True Love: Maxim or Myth?

After attending the wedding of one of my closest friends last night, I’ve been thinking about the ideas of “true love,” “soulmates,” and just marriage and commitment in general, not as an institution which is a whole other discussion, but how some people have it, some don’t, but the people that don’t either want it or they don’t. Some are still figuring out whether they want it or not. I know several people who fit each of these descriptions.

No matter which category you fall into, we seem to see this idea of true love as a maxim, or this final large life goal that people find in a person, and oftentimes marry this person. Some of the questions I ask myself are: while I want to explore the dating world and see the different potential in romantic relationships, is the idea of searching for “The One,” just a myth we all buy into? If I want to find love but are having a hard time finding it, have I failed? If I haven’t failed, am I simply impatient, or not putting myself out there enough? Will it hit me out of the clear blue when it’s not on the mind? People have suggested all of the above to me, and while I can accept the idea of making more effort on my own part and having a little patience, I doubt I’m going to stop thinking about it enough to let it surprise me.

 
As someone who’s never had a long-term relationship, I can’t say I know what “true love” means to me yet. I do know, however, that I want to figure out what I want, and I want to do it organically, by meeting people and dating and seeing what works and what doesn’t. My limited travel options hinder me with that somewhat, and I admittedly have a tendency to use that as an excuse when I wonder why I haven’t met anyone yet. I plan to change this as I’m discovering how much it means to me to try finding a long-term relationship.  As of the writing of this post (I’m aware it may change), mobile and online dating services have provided little more than interesting conversation and budding friendships. This isn’t to say that I don’t appreciate new friends, but I do want to see which relationships have romantic chemistry and that have the potential for growth and development.
We’ve all heard of, and probably been in, the dreaded “friend zone.” We tend to think of it in terms of something someone receives, “s/he put me in the friend zone.” Lately, I’ve been thinking about how I’ve contributed to some friendships that had the potential to grow into romances being stopped at the friendship phase. In observation of the evolution of romantic relationships of friends and family, I do think that an established friendship is part of a successful and long-lasting romantic relationship; however, in order to move beyond friendship exclusively, each party needs to have confidence in her/himself, a willingness to discuss where they see the relationship evolving toward and each new stage, and a willingness to suspend their own potential fear of change. I’m starting to realize that I personally need to work on all three of these areas.
If I want growth in relationships, I need to lose the fear of multiple things, or at least act in spite of them,  including rejection, vulnerability (though from this blog you wouldn’t think I have problem with that, it’s for some reason easier for me to be vulnerable in writing than in interpersonal situations), change, and just a general willingness to navigate new terrain and be pushed out of my comfort zone. What appeals to me about all of that, however, is that if I do find the potential for a long-term relationship, if it’s working, the pushes out of the comfort zone will be because I love someone, not due to some other reason like life-saving necessity as my surgery in April was, for example, or intellectual and career growth as some changes that I went through during and after my college years. It will be because my future, yet unknown partner and I see the potential for limitless love, respect, and growth in a relationship, and that’s what appeals to me most about finding “true love.”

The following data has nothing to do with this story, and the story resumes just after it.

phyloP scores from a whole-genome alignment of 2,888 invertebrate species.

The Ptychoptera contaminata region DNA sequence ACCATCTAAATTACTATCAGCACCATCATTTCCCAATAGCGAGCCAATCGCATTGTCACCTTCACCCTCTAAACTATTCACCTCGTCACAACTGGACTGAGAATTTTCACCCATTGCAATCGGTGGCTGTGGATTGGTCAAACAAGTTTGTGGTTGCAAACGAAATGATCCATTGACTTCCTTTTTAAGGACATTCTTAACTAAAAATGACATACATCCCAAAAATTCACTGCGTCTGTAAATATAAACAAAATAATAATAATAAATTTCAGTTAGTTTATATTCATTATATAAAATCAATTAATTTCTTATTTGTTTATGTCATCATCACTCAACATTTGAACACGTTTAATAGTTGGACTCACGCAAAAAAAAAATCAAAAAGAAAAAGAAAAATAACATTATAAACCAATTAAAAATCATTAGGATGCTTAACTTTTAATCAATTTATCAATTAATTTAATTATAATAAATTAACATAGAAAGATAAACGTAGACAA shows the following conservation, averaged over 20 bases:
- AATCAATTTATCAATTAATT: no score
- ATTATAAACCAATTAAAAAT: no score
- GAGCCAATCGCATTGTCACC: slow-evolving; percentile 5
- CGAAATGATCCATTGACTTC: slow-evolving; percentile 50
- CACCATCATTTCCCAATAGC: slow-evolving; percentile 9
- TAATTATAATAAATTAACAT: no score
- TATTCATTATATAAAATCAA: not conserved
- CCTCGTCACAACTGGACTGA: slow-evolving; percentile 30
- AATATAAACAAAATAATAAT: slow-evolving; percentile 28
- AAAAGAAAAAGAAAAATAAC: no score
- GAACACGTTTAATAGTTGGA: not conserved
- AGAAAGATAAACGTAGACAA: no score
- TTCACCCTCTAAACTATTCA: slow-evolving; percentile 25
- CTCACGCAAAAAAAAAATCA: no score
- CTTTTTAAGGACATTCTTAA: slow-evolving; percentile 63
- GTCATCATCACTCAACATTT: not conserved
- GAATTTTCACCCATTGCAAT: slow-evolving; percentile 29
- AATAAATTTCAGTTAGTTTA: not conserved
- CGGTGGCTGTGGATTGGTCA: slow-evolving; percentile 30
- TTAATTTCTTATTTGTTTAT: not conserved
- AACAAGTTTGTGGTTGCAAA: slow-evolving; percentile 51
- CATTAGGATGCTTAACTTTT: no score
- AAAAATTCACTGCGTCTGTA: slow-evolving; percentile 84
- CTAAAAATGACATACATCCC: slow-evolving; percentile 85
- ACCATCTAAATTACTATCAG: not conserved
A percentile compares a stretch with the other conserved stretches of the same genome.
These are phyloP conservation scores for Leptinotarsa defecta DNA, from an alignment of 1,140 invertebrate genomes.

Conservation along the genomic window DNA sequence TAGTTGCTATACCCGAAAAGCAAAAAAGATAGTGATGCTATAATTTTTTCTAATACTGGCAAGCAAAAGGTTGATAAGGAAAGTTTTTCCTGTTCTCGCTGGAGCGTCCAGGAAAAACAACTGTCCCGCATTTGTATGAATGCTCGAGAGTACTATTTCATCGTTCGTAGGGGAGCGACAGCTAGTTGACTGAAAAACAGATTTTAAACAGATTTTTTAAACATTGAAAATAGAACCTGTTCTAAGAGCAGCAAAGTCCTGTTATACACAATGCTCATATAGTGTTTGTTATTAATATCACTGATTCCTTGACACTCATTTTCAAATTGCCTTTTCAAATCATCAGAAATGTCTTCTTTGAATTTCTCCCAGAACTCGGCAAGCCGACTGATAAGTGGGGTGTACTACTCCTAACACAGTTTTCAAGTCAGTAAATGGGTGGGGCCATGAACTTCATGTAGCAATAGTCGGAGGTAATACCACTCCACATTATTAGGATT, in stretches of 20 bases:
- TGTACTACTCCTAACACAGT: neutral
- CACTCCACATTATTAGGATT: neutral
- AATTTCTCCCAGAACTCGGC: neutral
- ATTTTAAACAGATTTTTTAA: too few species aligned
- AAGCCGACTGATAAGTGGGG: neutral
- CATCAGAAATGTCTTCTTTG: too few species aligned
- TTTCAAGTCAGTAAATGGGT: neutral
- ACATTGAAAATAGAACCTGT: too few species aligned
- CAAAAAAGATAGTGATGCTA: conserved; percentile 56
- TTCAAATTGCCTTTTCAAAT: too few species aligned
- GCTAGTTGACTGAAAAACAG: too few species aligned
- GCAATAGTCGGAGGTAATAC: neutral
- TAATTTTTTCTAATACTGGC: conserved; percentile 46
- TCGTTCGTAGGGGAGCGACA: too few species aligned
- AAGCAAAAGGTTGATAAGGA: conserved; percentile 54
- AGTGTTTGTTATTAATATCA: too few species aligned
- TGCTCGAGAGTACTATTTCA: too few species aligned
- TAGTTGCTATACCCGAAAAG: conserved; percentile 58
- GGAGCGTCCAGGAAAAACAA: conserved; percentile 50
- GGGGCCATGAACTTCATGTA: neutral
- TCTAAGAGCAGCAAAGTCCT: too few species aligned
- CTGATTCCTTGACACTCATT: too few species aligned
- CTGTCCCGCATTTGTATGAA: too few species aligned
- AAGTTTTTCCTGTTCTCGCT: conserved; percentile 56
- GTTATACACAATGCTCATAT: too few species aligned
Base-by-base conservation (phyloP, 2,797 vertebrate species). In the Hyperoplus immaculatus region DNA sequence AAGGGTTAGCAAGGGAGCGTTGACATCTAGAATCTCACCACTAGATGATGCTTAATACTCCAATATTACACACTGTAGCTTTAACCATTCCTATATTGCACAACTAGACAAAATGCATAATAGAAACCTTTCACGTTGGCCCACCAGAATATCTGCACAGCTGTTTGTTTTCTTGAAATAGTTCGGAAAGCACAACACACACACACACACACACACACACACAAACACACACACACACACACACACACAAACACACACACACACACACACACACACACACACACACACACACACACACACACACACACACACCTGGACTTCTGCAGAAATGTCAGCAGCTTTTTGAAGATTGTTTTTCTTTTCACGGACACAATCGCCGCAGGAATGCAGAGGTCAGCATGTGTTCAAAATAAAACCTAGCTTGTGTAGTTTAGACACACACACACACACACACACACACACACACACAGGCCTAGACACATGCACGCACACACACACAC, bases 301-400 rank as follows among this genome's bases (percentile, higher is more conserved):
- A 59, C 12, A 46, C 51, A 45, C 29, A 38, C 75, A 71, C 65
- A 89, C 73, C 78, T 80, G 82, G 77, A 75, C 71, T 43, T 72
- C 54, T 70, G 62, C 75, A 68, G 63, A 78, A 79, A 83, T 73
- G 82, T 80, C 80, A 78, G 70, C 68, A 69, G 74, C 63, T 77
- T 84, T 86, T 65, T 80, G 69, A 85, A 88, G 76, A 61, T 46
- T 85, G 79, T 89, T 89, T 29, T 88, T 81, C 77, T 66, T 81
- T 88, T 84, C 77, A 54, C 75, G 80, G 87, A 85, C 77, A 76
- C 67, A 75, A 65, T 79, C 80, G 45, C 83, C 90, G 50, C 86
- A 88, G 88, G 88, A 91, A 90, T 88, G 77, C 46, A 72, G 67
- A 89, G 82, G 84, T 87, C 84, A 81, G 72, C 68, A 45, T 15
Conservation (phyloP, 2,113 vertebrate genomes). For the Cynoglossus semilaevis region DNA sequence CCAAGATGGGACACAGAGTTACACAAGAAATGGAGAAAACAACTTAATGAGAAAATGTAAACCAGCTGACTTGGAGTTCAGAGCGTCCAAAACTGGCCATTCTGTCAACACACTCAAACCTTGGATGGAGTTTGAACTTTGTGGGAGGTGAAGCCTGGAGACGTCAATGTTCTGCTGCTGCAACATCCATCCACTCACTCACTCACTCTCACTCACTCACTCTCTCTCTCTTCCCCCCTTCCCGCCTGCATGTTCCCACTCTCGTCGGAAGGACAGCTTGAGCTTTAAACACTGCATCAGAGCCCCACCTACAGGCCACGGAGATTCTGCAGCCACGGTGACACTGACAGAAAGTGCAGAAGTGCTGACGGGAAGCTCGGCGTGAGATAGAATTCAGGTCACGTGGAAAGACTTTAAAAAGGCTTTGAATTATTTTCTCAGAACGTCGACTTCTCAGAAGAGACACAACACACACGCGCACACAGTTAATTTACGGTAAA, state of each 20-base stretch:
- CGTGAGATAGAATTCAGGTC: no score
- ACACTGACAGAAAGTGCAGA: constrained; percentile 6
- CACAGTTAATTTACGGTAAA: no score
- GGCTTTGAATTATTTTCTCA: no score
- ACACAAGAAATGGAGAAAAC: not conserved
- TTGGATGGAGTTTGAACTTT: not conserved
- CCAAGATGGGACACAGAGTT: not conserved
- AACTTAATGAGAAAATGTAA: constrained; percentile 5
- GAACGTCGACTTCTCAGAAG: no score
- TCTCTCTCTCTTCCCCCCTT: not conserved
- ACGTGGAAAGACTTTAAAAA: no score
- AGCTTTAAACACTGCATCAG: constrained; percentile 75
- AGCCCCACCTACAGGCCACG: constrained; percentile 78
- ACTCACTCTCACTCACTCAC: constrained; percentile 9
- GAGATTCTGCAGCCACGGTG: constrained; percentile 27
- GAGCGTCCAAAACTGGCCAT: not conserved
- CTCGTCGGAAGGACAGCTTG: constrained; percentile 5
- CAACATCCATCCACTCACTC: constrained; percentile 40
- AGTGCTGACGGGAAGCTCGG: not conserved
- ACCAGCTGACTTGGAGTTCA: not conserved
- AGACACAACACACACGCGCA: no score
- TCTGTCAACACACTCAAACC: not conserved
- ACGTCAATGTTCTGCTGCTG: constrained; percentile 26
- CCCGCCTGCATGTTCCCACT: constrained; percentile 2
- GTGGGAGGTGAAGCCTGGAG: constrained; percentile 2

I have also suggested that “true love” may be a myth, or that finding it only once is, at the very least. I’ve seen it happen more than once to family and friends, and a deep love can occur without romantic attraction, as I’ve experienced with  a couple of friends. So is this an unrealistic goal, and what we all really look for and sometimes find is just a romantic connection that is so strong, we don’t want to see what else is out there? And even if we think we’ve found it, as the cliche has it, shit happens. Divorces, break-ups, widowing. People realize their second, third or fourth tries were the charm, and then reach an age if their partners pass on, they’ve had the best and have no interest in meeting new folks to see if they can find it again. Were someone’s two ex-spouses and longest-lasting third spouse all true loves? Only the person can tell you.

In conclusion, I hope to find some form of committed romantic love, if not forever, at least once. I am committed to growing beyond friend zones and how my own fears and insecurities contribute to the stagnation occurring. I’m aware that other non-romantic loves will come and go, and I accept that. Is true love a maxim or a myth? I would say neither, though not everybody finds, needs or wants it. However, for those like me that want it: we need to actively look for it. There’s no happy accidents in this area, as I see it. We need to pursue personal and relational growth, and neither comes without falling on our face a few times. Am I a little sad to be single? Maybe, but I’m more excited to continue the chase of a beautiful, crazy, difficult, trying, exciting, fiery thing called love.

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